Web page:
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Bugsy Malone, Shenfield Operatic Society - Queens Theatre, Hornchurch

Updated: Aug 27, 2019

Guest Reviewer: Michelle Jacobs

When one thinks of Alan Parker's classic gangster parody, 'Bugsy Malone' one thinks of child actors revelling in the slapstick elements as per the 1976 film and countless school productions since.  Thus, the prospect of Shenfield Operatic Society delivering a performance played by 'grown-ups' was an intriguing one.

David Pridige, in a remarkably assured first-time directorial role, has obviously put a lot of thought into how to highlight the edgy, gritty themes on which the story is based while still retaining the feel-good musical comedy elements which are the essence of the show. 

Some fine performances from the well-cast lead actors help considerably here too.  Sean Hynes shows a great stage presence as Fat Sam, epitomising the sleazy underbelly of 1920s New York.  The sexual and professional jealousy is palpable between Helen Sinclair as Blousey Brown and Jess Pether as a particularly alluring and glamorous Tallulah.  Bugsy Malone himself is played with a suitably quiet suaveness and sophistication by Josh Handley, traits which a child might  find difficult to convey, although there were times when Bugsy's presence was almost too subtle.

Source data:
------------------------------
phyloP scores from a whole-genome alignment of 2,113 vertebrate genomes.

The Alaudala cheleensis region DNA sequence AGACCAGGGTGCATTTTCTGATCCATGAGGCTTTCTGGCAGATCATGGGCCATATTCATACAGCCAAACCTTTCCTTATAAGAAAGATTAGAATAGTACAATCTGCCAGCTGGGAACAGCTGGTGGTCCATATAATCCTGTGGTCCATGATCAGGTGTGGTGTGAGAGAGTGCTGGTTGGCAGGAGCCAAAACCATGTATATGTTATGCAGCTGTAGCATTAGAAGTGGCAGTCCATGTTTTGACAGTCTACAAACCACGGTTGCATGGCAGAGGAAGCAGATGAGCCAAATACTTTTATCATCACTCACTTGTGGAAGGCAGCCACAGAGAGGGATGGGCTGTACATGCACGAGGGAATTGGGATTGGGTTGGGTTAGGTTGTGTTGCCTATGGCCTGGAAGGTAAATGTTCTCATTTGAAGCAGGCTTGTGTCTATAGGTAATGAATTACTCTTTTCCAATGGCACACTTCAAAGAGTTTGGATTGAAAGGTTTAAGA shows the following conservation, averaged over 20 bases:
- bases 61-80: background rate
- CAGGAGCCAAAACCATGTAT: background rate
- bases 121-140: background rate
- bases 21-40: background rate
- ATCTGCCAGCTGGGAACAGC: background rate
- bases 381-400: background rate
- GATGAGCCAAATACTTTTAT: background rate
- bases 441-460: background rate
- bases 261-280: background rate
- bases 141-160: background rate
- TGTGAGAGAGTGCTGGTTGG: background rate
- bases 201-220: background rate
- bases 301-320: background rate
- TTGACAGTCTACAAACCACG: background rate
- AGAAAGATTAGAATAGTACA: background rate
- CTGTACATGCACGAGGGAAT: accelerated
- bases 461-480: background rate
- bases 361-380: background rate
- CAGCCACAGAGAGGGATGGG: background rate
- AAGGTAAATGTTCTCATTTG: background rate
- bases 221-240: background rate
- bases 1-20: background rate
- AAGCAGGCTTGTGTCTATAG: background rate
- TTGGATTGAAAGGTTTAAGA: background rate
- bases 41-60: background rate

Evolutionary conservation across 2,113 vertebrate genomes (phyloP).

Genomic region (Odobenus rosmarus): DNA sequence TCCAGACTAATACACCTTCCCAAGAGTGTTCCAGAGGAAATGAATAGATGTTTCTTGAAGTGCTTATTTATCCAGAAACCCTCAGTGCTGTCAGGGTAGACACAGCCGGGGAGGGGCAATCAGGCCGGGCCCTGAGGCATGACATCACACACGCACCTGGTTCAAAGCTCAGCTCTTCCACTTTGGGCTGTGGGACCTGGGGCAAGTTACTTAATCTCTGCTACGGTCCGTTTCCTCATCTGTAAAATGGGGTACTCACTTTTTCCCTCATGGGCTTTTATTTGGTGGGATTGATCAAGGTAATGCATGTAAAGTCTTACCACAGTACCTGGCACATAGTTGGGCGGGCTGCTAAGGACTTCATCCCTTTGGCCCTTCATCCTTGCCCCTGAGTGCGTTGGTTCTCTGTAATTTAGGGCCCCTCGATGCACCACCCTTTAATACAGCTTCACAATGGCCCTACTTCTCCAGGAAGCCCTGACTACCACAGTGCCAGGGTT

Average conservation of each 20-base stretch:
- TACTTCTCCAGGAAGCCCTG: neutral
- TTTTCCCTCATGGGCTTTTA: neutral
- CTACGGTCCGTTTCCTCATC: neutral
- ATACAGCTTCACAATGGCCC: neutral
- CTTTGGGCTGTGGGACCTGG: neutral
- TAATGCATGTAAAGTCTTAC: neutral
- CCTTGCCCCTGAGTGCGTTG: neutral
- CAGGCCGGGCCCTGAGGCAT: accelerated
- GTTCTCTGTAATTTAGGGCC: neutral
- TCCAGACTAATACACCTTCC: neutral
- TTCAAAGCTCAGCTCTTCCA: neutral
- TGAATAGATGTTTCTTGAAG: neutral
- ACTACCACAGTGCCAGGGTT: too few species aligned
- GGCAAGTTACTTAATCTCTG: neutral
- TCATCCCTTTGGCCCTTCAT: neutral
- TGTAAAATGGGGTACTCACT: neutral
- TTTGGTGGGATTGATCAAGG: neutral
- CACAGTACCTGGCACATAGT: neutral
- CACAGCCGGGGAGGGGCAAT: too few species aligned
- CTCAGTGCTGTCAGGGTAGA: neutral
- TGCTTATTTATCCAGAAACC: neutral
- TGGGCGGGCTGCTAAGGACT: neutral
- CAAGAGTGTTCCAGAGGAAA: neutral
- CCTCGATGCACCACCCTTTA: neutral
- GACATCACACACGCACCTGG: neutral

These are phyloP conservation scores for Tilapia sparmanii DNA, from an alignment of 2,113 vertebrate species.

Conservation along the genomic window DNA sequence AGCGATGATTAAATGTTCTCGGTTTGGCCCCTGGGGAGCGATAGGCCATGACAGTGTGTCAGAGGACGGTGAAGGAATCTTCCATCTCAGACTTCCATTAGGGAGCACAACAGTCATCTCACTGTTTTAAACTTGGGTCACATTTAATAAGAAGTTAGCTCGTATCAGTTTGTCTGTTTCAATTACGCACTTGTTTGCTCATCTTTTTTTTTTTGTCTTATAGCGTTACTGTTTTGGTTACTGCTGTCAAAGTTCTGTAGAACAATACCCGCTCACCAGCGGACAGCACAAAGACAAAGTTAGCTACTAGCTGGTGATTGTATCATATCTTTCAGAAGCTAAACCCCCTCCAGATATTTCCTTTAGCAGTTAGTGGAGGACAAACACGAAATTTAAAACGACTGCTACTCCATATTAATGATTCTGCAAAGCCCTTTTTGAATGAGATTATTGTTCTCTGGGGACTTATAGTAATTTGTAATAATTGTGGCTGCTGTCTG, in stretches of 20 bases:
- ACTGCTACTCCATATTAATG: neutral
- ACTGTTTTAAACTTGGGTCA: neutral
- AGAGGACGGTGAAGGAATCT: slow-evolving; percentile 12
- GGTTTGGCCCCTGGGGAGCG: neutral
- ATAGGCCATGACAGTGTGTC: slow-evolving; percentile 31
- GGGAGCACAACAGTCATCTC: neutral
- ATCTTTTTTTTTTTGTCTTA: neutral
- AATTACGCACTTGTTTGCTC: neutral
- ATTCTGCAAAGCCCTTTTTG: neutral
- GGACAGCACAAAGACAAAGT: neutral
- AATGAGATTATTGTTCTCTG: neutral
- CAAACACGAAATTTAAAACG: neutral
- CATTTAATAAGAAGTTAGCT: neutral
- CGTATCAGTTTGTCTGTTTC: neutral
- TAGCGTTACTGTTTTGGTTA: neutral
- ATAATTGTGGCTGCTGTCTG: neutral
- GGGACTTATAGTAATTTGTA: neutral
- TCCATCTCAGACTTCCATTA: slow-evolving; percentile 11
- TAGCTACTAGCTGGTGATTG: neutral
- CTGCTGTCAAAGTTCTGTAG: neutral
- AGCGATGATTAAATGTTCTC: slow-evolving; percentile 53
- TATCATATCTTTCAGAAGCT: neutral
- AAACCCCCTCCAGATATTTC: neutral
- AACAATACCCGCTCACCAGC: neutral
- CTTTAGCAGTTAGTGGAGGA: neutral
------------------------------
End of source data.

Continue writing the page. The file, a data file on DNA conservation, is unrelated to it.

Kerry Cooke pretty much steals the show as a vampy and merciless Dandy Dan.  The decision to make her the leader of an all-female gang, kitted out in striking red and black, is surprising but gives an interesting extra dimension to the saga of the two warring gangs.
Well thought out scenery and props, including classic cars and a frightened dog, play their part in evoking the streets of prohibition era New York and the interior of Fat Sam's 'Speak Easy' complete with well-stocked bar and name up in lights.  The musicians,too, have to be credited for their impeccable interpretation of the bluesy, jazzy soundtrack, although at some points it meant the one or two of the actors struggled to be heard.  Lighting is also often used inventively to arresting effect.

While the 'grown-ups' certainly bring an engaging edge to this production, they also turn their hands to some mean, old-fashioned musical entertainment, bringing alive the classic  song and dance routines.  The boxing sequence is a particular feat of ensemble choreography as are the 'down and outs' on the dockside. 
The Chorus Dancers obviously revel in their energetic Charleston numbers, complete with appropriately glittery 'flapper' dresses while the heavies of Fat Sam's gang also get a chance to show they are remarkably light on their feet.  Kerry Cooke, Sean Hynes and Jess Pether also display particularly strong singing voices.

It is clear that all the speaking cast have worked hard on perfecting authentic New York accents which most manage to hold throughout.  The occasional slip is not overtly noticeable, however, as the overall impression of the production is so immersive.
It was a brave move to try and put an adult spin on a show that is so synonymous with child-like humour and energy.  With one shot of white goo from a menacingly silent splurge gun, it would appear that Shenfield Operatic Society have just about pulled it off.
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